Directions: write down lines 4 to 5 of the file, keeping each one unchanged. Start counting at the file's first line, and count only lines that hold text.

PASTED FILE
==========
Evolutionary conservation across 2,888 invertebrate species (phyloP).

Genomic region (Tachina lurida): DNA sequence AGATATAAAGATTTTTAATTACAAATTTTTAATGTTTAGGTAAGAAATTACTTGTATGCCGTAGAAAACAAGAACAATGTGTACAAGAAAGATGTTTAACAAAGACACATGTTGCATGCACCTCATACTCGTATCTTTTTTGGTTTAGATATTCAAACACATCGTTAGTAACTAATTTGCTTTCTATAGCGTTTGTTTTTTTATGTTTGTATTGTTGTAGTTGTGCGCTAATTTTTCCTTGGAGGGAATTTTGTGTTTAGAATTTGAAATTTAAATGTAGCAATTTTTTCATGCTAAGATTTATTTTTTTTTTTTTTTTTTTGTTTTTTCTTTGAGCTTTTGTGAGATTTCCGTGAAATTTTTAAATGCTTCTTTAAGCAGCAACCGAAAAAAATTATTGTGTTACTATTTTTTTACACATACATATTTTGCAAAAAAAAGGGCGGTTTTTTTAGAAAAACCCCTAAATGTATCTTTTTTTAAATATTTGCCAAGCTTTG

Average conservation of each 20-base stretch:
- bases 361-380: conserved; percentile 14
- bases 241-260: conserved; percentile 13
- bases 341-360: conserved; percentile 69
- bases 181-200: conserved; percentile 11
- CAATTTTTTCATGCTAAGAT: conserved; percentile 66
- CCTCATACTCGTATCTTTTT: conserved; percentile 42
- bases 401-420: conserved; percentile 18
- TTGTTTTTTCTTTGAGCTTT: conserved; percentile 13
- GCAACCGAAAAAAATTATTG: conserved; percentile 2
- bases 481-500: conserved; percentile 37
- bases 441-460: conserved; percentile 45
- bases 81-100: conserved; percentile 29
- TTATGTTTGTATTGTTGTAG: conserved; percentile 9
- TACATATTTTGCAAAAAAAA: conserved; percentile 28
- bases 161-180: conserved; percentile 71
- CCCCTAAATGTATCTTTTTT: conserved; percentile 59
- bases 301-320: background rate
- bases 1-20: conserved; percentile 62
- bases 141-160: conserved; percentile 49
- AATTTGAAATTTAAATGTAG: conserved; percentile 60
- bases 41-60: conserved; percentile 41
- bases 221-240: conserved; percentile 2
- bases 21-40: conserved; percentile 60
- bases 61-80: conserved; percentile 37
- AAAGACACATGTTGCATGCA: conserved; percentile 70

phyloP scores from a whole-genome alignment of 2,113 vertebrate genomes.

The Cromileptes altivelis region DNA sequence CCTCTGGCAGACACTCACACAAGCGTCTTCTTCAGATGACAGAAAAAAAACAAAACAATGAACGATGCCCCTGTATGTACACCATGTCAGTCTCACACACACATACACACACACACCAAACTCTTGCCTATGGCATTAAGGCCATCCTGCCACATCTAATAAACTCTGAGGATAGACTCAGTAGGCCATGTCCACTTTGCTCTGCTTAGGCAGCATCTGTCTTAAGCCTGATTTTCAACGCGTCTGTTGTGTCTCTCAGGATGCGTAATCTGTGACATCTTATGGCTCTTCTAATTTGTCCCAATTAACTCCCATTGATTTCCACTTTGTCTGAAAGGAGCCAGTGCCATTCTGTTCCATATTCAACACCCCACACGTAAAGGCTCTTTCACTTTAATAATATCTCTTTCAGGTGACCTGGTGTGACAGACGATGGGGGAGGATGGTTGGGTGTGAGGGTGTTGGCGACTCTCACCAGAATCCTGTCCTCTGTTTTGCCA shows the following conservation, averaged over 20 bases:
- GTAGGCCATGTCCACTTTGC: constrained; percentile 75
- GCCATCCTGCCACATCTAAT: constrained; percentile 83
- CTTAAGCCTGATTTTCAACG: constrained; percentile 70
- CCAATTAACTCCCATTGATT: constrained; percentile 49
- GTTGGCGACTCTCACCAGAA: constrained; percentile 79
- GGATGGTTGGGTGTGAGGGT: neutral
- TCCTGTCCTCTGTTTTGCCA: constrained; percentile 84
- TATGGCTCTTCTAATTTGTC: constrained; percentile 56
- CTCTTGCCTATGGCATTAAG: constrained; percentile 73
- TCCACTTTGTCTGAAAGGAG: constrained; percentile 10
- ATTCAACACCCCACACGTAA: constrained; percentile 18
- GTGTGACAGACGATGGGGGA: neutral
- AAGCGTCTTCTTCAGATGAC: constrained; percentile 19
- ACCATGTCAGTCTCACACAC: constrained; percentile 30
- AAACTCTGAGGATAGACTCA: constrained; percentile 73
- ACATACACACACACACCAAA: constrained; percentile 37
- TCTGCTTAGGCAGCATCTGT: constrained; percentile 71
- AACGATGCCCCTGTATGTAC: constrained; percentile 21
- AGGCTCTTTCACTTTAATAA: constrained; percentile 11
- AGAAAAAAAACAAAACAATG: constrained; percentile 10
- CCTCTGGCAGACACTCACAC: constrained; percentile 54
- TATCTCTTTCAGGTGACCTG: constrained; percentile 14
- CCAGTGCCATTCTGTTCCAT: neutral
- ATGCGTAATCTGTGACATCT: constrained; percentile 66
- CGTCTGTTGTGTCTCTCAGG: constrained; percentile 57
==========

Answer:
- bases 361-380: conserved; percentile 14
- bases 241-260: conserved; percentile 13